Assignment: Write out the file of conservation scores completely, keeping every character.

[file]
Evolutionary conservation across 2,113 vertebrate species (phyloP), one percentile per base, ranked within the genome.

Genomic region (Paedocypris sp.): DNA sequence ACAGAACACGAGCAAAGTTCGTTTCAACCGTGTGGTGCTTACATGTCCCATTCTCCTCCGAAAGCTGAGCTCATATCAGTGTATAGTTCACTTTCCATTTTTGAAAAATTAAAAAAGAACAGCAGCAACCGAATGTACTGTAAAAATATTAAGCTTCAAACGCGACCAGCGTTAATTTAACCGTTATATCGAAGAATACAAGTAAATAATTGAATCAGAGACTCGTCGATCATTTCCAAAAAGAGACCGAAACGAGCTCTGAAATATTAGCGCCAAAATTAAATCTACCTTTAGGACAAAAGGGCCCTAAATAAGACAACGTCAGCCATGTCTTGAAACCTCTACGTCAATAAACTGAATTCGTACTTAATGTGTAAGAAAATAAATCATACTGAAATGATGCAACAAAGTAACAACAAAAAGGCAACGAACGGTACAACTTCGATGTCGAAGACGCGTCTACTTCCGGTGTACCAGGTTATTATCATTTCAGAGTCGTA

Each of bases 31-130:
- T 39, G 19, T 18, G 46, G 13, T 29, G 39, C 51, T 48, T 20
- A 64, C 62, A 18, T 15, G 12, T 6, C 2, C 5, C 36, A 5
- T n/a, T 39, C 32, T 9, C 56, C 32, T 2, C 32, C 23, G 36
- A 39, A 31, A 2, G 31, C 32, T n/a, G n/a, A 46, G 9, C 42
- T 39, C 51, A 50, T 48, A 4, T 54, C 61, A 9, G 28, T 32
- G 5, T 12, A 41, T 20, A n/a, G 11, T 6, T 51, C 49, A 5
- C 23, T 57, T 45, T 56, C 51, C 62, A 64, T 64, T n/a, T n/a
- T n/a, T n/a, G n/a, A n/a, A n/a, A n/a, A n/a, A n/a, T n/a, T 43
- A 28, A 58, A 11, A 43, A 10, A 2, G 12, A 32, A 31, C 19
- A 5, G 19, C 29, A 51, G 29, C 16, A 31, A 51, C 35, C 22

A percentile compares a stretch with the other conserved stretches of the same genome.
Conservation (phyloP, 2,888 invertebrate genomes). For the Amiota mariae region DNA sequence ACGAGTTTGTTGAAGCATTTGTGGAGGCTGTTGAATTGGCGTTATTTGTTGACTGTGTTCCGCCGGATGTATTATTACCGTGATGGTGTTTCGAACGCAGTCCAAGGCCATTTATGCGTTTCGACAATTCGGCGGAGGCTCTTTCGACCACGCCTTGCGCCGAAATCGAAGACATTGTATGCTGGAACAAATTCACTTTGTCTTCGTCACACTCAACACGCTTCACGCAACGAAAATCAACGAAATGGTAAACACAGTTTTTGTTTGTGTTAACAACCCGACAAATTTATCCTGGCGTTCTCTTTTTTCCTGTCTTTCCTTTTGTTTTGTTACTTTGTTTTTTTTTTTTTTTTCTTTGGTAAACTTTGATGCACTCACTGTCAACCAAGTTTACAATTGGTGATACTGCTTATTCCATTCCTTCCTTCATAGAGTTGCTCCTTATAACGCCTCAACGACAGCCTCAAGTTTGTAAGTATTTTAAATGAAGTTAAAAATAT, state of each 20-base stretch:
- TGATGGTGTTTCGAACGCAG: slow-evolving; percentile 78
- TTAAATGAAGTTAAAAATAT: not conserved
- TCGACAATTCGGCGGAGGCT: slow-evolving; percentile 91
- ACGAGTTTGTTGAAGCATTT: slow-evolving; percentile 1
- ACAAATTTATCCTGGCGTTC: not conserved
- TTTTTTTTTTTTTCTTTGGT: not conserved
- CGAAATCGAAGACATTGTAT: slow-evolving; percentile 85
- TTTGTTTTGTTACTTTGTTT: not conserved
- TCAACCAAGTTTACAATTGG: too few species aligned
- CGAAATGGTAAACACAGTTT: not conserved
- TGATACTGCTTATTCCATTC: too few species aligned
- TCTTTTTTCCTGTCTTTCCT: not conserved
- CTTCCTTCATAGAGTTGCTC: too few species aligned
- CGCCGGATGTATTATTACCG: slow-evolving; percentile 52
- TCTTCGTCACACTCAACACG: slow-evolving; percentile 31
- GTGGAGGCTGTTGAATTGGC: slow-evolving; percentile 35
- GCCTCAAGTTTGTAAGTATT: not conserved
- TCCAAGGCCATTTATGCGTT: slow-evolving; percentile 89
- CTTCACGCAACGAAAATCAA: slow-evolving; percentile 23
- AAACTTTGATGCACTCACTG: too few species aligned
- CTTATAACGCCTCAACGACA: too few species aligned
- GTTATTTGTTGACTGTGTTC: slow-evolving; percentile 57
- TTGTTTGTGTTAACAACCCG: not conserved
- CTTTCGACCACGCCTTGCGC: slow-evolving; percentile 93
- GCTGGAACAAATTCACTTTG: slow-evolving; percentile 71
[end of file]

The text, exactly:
Evolutionary conservation across 2,113 vertebrate species (phyloP), one percentile per base, ranked within the genome.

Genomic region (Paedocypris sp.): DNA sequence ACAGAACACGAGCAAAGTTCGTTTCAACCGTGTGGTGCTTACATGTCCCATTCTCCTCCGAAAGCTGAGCTCATATCAGTGTATAGTTCACTTTCCATTTTTGAAAAATTAAAAAAGAACAGCAGCAACCGAATGTACTGTAAAAATATTAAGCTTCAAACGCGACCAGCGTTAATTTAACCGTTATATCGAAGAATACAAGTAAATAATTGAATCAGAGACTCGTCGATCATTTCCAAAAAGAGACCGAAACGAGCTCTGAAATATTAGCGCCAAAATTAAATCTACCTTTAGGACAAAAGGGCCCTAAATAAGACAACGTCAGCCATGTCTTGAAACCTCTACGTCAATAAACTGAATTCGTACTTAATGTGTAAGAAAATAAATCATACTGAAATGATGCAACAAAGTAACAACAAAAAGGCAACGAACGGTACAACTTCGATGTCGAAGACGCGTCTACTTCCGGTGTACCAGGTTATTATCATTTCAGAGTCGTA

Each of bases 31-130:
- T 39, G 19, T 18, G 46, G 13, T 29, G 39, C 51, T 48, T 20
- A 64, C 62, A 18, T 15, G 12, T 6, C 2, C 5, C 36, A 5
- T n/a, T 39, C 32, T 9, C 56, C 32, T 2, C 32, C 23, G 36
- A 39, A 31, A 2, G 31, C 32, T n/a, G n/a, A 46, G 9, C 42
- T 39, C 51, A 50, T 48, A 4, T 54, C 61, A 9, G 28, T 32
- G 5, T 12, A 41, T 20, A n/a, G 11, T 6, T 51, C 49, A 5
- C 23, T 57, T 45, T 56, C 51, C 62, A 64, T 64, T n/a, T n/a
- T n/a, T n/a, G n/a, A n/a, A n/a, A n/a, A n/a, A n/a, T n/a, T 43
- A 28, A 58, A 11, A 43, A 10, A 2, G 12, A 32, A 31, C 19
- A 5, G 19, C 29, A 51, G 29, C 16, A 31, A 51, C 35, C 22

A percentile compares a stretch with the other conserved stretches of the same genome.
Conservation (phyloP, 2,888 invertebrate genomes). For the Amiota mariae region DNA sequence ACGAGTTTGTTGAAGCATTTGTGGAGGCTGTTGAATTGGCGTTATTTGTTGACTGTGTTCCGCCGGATGTATTATTACCGTGATGGTGTTTCGAACGCAGTCCAAGGCCATTTATGCGTTTCGACAATTCGGCGGAGGCTCTTTCGACCACGCCTTGCGCCGAAATCGAAGACATTGTATGCTGGAACAAATTCACTTTGTCTTCGTCACACTCAACACGCTTCACGCAACGAAAATCAACGAAATGGTAAACACAGTTTTTGTTTGTGTTAACAACCCGACAAATTTATCCTGGCGTTCTCTTTTTTCCTGTCTTTCCTTTTGTTTTGTTACTTTGTTTTTTTTTTTTTTTTCTTTGGTAAACTTTGATGCACTCACTGTCAACCAAGTTTACAATTGGTGATACTGCTTATTCCATTCCTTCCTTCATAGAGTTGCTCCTTATAACGCCTCAACGACAGCCTCAAGTTTGTAAGTATTTTAAATGAAGTTAAAAATAT, state of each 20-base stretch:
- TGATGGTGTTTCGAACGCAG: slow-evolving; percentile 78
- TTAAATGAAGTTAAAAATAT: not conserved
- TCGACAATTCGGCGGAGGCT: slow-evolving; percentile 91
- ACGAGTTTGTTGAAGCATTT: slow-evolving; percentile 1
- ACAAATTTATCCTGGCGTTC: not conserved
- TTTTTTTTTTTTTCTTTGGT: not conserved
- CGAAATCGAAGACATTGTAT: slow-evolving; percentile 85
- TTTGTTTTGTTACTTTGTTT: not conserved
- TCAACCAAGTTTACAATTGG: too few species aligned
- CGAAATGGTAAACACAGTTT: not conserved
- TGATACTGCTTATTCCATTC: too few species aligned
- TCTTTTTTCCTGTCTTTCCT: not conserved
- CTTCCTTCATAGAGTTGCTC: too few species aligned
- CGCCGGATGTATTATTACCG: slow-evolving; percentile 52
- TCTTCGTCACACTCAACACG: slow-evolving; percentile 31
- GTGGAGGCTGTTGAATTGGC: slow-evolving; percentile 35
- GCCTCAAGTTTGTAAGTATT: not conserved
- TCCAAGGCCATTTATGCGTT: slow-evolving; percentile 89
- CTTCACGCAACGAAAATCAA: slow-evolving; percentile 23
- AAACTTTGATGCACTCACTG: too few species aligned
- CTTATAACGCCTCAACGACA: too few species aligned
- GTTATTTGTTGACTGTGTTC: slow-evolving; percentile 57
- TTGTTTGTGTTAACAACCCG: not conserved
- CTTTCGACCACGCCTTGCGC: slow-evolving; percentile 93
- GCTGGAACAAATTCACTTTG: slow-evolving; percentile 71